Under the emerging regime of privacy laws in the U.S., businesses must prepare to assess the protection of certain information in view of proposed data processing activities, beginning with the new laws to be effective in 2023 in California, Colorado and Virginia. These requirements are similar in many ways to the existing requirements for data privacy impact assessments under the European Union’s General Data Protection Regulation (the “GDPR”) and the United Kingdom’s General Data Protection Regulation (the “UK GDPR”). Although the terms differ among jurisdictions, the basic concepts are substantially similar, so we refer to the relevant information as personal information, and the required assessments as data protection impact assessments (“DPIAs”). The California Privacy Rights Act (the “CPRA”) and Virginia Consumer Data Protection Act (the “VCDPA”), which become effective January 1, 2023, and the Colorado Privacy Act (the “CPA”) to be effective July 1, 2023, all require covered entities to perform DPIAs, but they differ from each other and from the GDPR and the UK GDPR in key terminology and certain requirements.
Although the California Consumer Privacy Act of 2018 (the “CCPA”) did not include a requirement to conduct a DPIA, this requirement will be added by the CPRA effective January 1, 2023. The CPRA requires the California Attorney General to promulgate regulations requiring businesses whose processing of personal information presents significant risk to privacy and security to perform an annual cybersecurity audit, and to submit to the California Privacy Protection Agency (the “CPPA”) on a regular basis a risk assessment with respect to the processing of personal information. Subject to the expected regulations, a DPIA required under the CPRA must:
Effective July 1, 2023, the CPA prohibits “processing that presents a heightened risk of harm to a consumer” unless the controller first conducts and documents a DPIA. Under the CPA, “processing that presents a heightened risk of harm to a consumer” includes:
As drafted, the CPA list above is not exclusive, and other processing activities could be determined to present high risk and therefore require DPIAs. The CPA requires that all DPIAs identify and weigh the benefits that flow from the processing of data to the controller, consumer, and other stakeholders against the potential risks to the right of the consumer from processing. In performing the cost-benefit analysis, controllers should also consider “the use of de-identified data and the reasonable expectations of consumers.”
The CPA also includes a broad, mandatory disclosure where the state Attorney General seeks to “evaluate the data protection assessment for compliance with the duties contained in section 6-1-1308 and with other laws, including this article 1 [i.e., the entire CPA].” Nevertheless, the disclosure of a DPIA to the Attorney General does not constitute a waiver of confidentiality or any attorney-client privilege or work-product protection that might otherwise exist with respect to the assessment and any information contained in the assessment.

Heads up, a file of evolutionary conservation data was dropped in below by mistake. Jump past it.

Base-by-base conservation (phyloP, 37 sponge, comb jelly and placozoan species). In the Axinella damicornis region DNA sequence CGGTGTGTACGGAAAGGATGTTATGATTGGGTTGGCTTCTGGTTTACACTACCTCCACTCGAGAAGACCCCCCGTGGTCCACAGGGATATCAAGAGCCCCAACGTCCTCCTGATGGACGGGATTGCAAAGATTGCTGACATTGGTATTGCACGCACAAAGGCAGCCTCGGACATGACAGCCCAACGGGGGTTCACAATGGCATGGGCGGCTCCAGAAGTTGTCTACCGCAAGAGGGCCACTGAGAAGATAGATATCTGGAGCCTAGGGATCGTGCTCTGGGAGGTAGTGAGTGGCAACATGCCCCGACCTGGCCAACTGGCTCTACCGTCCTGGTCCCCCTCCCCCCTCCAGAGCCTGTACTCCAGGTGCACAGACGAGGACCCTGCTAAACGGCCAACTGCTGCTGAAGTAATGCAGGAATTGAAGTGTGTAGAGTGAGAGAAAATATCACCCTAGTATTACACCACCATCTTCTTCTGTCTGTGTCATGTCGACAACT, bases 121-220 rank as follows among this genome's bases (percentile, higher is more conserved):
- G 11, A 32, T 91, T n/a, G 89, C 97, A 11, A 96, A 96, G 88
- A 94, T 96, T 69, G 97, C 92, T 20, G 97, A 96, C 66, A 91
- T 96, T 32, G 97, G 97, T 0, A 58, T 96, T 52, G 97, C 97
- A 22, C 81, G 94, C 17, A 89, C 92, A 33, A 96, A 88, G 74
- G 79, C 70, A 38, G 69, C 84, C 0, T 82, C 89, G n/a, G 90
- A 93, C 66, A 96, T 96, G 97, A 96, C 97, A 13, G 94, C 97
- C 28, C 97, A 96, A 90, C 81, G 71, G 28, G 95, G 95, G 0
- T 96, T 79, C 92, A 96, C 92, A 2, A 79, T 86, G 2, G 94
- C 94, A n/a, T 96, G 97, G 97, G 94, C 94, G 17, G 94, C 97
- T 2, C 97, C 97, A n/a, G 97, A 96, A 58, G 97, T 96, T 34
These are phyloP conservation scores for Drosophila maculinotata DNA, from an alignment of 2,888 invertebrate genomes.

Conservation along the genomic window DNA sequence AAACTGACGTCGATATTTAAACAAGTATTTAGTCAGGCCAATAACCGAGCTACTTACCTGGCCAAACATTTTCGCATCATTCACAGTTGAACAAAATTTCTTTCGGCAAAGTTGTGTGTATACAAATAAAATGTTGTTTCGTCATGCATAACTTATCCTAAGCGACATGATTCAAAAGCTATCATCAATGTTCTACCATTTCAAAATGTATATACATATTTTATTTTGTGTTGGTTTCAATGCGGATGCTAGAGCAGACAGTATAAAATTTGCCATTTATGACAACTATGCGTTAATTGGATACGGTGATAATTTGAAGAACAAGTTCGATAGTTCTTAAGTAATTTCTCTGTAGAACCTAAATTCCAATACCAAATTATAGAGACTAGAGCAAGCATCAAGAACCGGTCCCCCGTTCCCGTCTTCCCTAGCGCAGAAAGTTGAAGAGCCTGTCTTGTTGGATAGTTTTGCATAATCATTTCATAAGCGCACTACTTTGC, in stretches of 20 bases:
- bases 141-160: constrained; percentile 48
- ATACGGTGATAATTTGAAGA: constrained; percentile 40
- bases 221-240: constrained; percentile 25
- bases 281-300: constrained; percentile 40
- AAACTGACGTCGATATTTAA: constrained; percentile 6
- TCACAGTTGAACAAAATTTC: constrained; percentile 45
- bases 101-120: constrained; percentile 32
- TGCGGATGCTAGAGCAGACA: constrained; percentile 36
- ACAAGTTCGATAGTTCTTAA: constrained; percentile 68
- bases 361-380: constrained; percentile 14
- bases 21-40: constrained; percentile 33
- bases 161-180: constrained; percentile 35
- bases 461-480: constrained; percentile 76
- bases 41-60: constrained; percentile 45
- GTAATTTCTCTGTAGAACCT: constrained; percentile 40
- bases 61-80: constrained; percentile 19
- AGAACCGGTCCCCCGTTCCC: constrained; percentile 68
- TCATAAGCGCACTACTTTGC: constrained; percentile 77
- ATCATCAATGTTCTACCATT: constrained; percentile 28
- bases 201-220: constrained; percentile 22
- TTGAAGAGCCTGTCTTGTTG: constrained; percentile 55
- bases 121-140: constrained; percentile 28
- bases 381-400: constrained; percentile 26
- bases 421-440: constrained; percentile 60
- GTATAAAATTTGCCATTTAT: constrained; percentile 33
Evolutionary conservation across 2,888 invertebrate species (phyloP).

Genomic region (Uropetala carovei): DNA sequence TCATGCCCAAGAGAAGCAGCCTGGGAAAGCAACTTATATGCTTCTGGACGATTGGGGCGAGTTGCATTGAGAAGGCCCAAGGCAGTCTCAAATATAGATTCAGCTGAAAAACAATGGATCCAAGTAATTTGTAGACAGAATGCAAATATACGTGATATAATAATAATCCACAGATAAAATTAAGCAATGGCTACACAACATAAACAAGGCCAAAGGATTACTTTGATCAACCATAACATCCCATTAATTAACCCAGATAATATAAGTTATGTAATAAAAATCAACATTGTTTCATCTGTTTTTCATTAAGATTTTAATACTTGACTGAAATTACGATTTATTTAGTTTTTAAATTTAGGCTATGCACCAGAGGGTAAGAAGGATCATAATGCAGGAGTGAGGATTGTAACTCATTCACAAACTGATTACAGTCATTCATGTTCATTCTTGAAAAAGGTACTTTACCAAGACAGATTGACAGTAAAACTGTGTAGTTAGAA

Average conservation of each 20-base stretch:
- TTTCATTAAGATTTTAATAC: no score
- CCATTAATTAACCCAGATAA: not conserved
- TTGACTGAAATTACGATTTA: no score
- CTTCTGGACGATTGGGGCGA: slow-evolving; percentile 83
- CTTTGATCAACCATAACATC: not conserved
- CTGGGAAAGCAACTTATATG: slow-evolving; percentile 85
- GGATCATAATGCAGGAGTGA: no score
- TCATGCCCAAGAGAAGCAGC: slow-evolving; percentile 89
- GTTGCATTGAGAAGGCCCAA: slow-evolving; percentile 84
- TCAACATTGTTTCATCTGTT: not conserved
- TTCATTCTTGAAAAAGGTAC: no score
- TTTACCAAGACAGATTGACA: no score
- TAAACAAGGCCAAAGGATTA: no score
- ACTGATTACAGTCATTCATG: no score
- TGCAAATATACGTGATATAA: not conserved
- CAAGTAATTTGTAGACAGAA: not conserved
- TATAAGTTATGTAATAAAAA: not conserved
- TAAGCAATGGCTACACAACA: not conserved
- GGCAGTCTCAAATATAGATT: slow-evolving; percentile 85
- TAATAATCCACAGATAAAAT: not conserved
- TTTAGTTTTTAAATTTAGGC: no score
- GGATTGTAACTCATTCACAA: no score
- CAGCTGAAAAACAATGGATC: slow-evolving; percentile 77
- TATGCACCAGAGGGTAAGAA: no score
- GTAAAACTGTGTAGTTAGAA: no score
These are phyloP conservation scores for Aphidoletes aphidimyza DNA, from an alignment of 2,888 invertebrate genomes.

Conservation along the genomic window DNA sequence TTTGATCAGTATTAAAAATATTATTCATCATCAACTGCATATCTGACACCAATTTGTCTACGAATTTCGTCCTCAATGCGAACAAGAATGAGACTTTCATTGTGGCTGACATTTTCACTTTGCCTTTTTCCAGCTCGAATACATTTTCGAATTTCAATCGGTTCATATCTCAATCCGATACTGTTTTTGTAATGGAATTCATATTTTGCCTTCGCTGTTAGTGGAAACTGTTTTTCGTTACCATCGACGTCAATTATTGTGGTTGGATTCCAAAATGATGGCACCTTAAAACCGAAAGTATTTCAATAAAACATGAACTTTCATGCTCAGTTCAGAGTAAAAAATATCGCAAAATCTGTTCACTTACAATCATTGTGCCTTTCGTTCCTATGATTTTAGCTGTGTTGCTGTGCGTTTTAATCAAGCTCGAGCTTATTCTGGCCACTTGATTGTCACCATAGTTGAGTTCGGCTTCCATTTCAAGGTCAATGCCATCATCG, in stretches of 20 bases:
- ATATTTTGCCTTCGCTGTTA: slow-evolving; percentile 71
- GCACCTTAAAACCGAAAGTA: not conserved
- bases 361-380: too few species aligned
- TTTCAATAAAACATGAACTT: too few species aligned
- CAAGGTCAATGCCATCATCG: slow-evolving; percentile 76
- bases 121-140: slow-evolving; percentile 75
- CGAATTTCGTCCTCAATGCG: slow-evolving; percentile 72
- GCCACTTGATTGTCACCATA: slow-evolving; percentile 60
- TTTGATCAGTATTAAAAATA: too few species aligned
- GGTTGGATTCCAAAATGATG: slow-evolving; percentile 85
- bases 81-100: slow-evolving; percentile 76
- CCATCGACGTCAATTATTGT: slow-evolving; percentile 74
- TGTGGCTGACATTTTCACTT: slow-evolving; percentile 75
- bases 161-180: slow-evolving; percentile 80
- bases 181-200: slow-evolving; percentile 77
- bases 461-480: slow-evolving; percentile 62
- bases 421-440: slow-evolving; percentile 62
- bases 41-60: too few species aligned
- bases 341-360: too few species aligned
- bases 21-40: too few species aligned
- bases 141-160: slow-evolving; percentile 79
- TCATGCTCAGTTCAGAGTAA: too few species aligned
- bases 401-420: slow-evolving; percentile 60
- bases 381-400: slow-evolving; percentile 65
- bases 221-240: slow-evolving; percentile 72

Like CPA, the VDCPA, effective January 1, 2023, requires data controllers to conduct DPIAs for any activities that present a “heightened risk of harm” to consumers. DPIAs are required for the following processing activities:
Unlike the CPA, under the VCDPA provides that the risk of reputational injury warrants a DPIA in the context of profiling.
Although the VCDPA fails to define a “heightened risk of harm,” it is clear that a DPIA must “identify and weigh the benefits that may flow, directly and indirectly, from the processing to the controller, the consumer, other stakeholders, and the public against the potential risks to the rights of the consumer associated with such processing, as mitigated by safeguards that can be employed by the controller to reduce such risks.” In conducting and documenting the DPIA, controllers must consider “[t]he use of de-identified data and the reasonable expectations of consumers, as well as the context of the processing and the relationship between the controller and the consumer whose personal data will be processed.”
VCDPA § 59.1-580 includes mandatory disclosure where the state Attorney General, in connection with an investigation, requests any DPIAs relevant to the investigation. While the Attorney General disclosure is mandatory, the disclosure of a DPIA does not constitute a waiver of any attorney-client privilege or work-product protection that might otherwise exist with respect to the assessment and any information contained in the assessment. Further, the disclosures will be deemed confidential and exempted from state public inspection and copying law.
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Although the state DPIA requirements in California, Colorado and Virginia bear strong similarities, there are differences that require careful attention to the applicable requirements. In addition, the California DPIA requirement will be subject to forthcoming regulations that may expand or narrow the scope of the requirement, and otherwise shape the obligations of businesses. Even in the absence of guidance under any of these statutes, and the expected California regulations, businesses must begin now to prepare for these coming requirements, by taking an inventory and assessing all processing of the personal information. All processing should be assessed for the benefits to the business and its stakeholders, and to consumers, and for the related risks to consumers. Businesses that have conducted DPIAs under the GDPR or the UK GDPR requirements will have a head start, because of the similarities among these requirements, but all business subject to the CPRA, the CPA and/or the VCDPA will have significant work to do to achieve compliance.
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